You might be thinking of a large mammal, like a bear, being drowsy and inactive in cold months to conserve its body fuel.
This is the definition of true hibernation.
But, when people talk about hamsters hibernating, they are actually describing a temporary state called “torpor.” When this happens, a hamster’s body temperature drops and it seems to lose consciousness. Some species of hamsters might fall into torpor if the animal becomes too cold (typically under 40 degrees Fahrenheit) or does not have enough food and water.
Hamsters hibernate for the same reason bears do—to conserve body fuel and survive hard times. But, bear hibernation is a cycle that happens every year.
Torpor in a hamster happens as a last resort under emergency conditions. If a hamster stays in the torpor state for too long, it may die of hypothermia or starvation.
What to Do if Your Hamster ‘Torpor’ Hibernates
If your pet hamster falls into a torpor state, it may look dead at first glance. Its body will be limp (but not stiff) and unresponsive. Its breathing may be very slow. However, the hamster’s whiskers may still twitch in response to a touch.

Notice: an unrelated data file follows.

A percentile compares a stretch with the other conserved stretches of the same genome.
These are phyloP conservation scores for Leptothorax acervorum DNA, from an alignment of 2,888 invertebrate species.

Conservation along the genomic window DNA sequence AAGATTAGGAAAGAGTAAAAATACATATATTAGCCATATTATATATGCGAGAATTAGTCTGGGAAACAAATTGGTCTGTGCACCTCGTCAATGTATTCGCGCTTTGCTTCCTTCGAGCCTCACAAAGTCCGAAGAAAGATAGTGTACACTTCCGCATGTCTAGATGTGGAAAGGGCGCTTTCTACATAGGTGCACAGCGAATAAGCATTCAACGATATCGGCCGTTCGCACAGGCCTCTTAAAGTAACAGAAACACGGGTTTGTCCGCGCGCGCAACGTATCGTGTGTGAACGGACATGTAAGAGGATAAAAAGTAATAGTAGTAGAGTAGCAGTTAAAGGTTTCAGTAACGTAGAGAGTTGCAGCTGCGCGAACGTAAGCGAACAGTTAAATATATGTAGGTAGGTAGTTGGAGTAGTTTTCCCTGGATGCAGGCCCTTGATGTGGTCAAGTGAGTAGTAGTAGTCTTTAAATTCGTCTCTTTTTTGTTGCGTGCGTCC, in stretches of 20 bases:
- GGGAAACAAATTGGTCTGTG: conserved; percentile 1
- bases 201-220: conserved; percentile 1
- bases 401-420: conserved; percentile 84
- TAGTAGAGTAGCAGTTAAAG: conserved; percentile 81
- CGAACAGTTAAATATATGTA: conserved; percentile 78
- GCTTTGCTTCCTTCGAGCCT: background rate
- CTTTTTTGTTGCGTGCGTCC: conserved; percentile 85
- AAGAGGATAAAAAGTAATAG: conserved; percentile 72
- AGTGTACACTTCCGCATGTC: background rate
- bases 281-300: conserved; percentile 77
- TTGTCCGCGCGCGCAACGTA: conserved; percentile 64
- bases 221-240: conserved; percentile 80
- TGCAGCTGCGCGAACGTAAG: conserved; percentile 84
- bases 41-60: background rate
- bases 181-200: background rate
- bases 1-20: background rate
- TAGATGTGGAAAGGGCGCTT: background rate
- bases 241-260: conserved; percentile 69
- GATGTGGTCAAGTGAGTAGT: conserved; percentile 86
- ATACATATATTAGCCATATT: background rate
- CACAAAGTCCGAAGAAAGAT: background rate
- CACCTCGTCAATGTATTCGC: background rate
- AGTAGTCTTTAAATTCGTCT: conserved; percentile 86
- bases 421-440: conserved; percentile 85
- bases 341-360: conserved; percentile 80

In most cases, if the hamster is still breathing, it can be safely brought back from torpor. The easiest way to help your hamster come back is with your hands. Warm the hamster with the heat of your hands, gently rubbing its fur for a few minutes, or up to an hour, until the hamster begins to come back.
Using your hands works, but results depend on your own hand warmth. If you’re a cooler-handed person, you might try a different way.
Place the hamster on a towel over a warm heating pad. Don’t make it too hot. Go for hand-warmth.
When the hamster first regains awareness, it may be trembling or attempt to walk unsteadily. Offer the hamster water to help rehydrate it. You might consider offering the hamster an electrolyte drink.
When the hamster has begun to recover, place it in the cage in a warm room with plenty of water and food. Check on the hamster frequently for a few hours, but let it recover on its own.
Most of the time, hamsters can recover from torpor within a few hours.